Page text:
‘Freedom of Speech, Not Freedom of Reach’

 

The title of the post is Elon Musk’s new Twitter policy.

Fair enough.

Your freedom to preach on a corner is not an entitlement to a crowd. Where this gets a little hazy is when a tweet is “max deboosted.” I don’t understand Twitter well enough to understand whether that means it will be suppressed. Retweets are a form of boosting. If real people are retweeting, all well and good. But if bots are pushing the retweets then “deboosting” makes sense.

Will this all be figured out with the new “blue check” system? Can bots be “blue checked” if someone is paying for them? Given the opaqueness of intelligence agency funding and their own technical expertise, can legends become Twitter users and push favored narratives?

Strange times.

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  1. Henry Racette Moderator
    Henry Racette
    @HenryRacette

    This isn’t what I wanted from Twitter, and isn’t why I rejoined the site when Musk announced his intention to buy it.

    I reject the notion of “negative/hate tweets” as entirely too broad. Much, perhaps most, of free speech, including free speech in the public square Mr. Musk has claimed to value, is in some sense “negative,” and the “hate speech” label is entirely too flexible.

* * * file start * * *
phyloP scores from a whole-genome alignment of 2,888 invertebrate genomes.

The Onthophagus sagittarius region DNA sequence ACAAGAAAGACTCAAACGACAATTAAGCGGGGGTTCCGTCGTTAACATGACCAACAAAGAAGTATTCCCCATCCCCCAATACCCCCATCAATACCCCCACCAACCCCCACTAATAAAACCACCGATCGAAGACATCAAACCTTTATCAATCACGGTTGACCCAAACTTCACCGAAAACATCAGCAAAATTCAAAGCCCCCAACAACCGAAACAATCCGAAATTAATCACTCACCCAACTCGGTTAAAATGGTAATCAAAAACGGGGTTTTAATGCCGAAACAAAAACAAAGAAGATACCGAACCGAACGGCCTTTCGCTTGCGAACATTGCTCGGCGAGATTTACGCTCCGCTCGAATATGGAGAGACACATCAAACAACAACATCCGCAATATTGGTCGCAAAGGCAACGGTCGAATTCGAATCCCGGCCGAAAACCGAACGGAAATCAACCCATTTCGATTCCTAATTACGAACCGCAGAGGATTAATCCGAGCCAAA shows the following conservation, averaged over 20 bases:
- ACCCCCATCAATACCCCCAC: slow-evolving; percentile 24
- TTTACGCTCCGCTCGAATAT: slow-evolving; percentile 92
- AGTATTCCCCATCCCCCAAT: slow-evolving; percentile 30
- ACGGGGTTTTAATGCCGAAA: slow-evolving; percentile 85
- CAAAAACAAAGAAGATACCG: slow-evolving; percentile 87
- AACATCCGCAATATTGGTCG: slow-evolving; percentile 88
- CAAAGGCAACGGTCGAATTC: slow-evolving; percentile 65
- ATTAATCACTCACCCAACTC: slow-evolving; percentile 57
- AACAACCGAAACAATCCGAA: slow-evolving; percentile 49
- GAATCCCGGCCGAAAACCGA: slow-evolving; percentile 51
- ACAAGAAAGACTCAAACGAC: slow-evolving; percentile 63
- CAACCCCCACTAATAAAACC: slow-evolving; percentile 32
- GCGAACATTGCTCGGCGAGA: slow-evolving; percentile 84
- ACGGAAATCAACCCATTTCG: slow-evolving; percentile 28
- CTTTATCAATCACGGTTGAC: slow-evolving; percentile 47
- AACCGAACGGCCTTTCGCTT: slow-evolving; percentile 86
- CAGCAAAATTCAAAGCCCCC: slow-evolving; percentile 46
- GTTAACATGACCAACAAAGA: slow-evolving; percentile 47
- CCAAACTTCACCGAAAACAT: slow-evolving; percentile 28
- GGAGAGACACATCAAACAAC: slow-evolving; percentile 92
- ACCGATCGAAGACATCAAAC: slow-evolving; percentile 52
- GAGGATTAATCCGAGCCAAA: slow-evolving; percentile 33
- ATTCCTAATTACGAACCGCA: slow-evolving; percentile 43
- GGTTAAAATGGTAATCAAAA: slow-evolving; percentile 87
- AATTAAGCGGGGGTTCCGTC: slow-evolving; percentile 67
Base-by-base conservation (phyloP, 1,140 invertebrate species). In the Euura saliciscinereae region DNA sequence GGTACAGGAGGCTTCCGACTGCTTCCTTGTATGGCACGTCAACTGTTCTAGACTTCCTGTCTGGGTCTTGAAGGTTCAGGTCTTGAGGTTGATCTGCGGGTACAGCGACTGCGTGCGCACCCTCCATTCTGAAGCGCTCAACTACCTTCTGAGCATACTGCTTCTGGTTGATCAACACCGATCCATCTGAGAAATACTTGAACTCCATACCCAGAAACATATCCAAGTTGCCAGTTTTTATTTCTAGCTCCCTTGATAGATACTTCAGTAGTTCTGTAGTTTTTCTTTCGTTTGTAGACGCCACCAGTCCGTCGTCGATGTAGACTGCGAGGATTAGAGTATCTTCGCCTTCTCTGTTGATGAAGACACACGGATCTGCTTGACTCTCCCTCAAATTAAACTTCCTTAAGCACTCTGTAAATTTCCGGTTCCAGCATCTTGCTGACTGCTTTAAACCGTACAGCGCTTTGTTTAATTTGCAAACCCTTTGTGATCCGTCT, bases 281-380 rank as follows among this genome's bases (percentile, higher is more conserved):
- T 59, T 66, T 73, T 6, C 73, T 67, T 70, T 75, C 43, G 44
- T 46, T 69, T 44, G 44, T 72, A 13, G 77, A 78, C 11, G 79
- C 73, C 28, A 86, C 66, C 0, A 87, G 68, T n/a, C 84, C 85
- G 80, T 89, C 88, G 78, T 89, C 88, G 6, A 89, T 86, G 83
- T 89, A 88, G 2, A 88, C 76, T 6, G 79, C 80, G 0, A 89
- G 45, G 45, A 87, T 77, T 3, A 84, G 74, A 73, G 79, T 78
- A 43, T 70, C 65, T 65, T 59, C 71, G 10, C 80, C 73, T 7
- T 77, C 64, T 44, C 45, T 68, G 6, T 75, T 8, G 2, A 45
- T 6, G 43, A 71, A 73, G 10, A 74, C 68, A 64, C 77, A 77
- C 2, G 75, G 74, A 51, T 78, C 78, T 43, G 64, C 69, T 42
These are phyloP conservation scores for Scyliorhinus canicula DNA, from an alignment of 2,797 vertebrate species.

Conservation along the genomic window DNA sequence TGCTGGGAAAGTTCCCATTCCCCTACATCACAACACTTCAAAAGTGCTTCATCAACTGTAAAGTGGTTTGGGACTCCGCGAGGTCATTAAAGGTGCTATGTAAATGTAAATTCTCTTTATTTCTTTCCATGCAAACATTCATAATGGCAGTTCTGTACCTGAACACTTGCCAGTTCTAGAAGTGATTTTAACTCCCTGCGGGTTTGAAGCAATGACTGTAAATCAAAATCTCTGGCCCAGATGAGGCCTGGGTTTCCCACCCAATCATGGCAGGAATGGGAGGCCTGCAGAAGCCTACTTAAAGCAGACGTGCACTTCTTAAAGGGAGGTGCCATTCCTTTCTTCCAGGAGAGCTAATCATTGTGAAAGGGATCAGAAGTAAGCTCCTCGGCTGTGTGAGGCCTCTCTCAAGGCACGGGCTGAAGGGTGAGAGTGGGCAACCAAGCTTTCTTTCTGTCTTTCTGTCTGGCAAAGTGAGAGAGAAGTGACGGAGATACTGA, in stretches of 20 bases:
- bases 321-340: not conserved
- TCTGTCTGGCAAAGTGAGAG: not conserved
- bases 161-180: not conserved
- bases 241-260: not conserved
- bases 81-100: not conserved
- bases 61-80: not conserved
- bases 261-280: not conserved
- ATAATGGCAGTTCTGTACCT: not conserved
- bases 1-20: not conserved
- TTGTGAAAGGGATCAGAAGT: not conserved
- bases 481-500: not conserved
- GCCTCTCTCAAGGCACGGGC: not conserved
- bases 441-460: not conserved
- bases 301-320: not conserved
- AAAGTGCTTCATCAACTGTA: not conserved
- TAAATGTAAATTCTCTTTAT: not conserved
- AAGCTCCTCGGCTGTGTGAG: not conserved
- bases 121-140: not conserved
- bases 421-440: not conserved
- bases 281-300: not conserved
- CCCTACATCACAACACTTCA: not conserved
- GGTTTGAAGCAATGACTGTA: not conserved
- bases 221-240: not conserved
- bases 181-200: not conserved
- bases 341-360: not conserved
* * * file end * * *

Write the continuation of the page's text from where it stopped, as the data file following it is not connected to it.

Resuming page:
We have legal standards for constraining speech. Individuals on Twitter can block people whom they find offensive. Twitter can deplatform people who threaten other members or otherwise behave in a way that, absent Section 230, would leave the platform open to legal liability. That seems a reasonable standard.

    I think shadow-banning is the most insidious and sinister form of censorship big tech has introduced, and this sounds like that. I don’t approve.

    (I sent Elon a note to this effect but haven’t heard from him yet. Just like him….)

    • #1
  2. Mackinder Coolidge
    Mackinder
    @Mackinder

    When Musk is echoing — literally — Brian Stelter, he lets us know that he is neither what the Right hopes he is nor what the Left fears he is.

    Stelter: “Freedom of speech is different than freedom of reach.”

    https://www.washingtonexaminer.com/news/brian-stelter-cennsorship-harm-reduction

    • #2
  3. Henry Racette Moderator
    Henry Racette
    @HenryRacette

    Mackinder (View Comment):

    When Musk is echoing — literally — Brian Stelter, he lets us know that he is neither what the Right hopes he is nor what the Left fears he is.

    https://www.washingtonexaminer.com/news/brian-stelter-cennsorship-harm-reduction

    What Elon Musk has going for him is a willingness to fail, correct, and try again.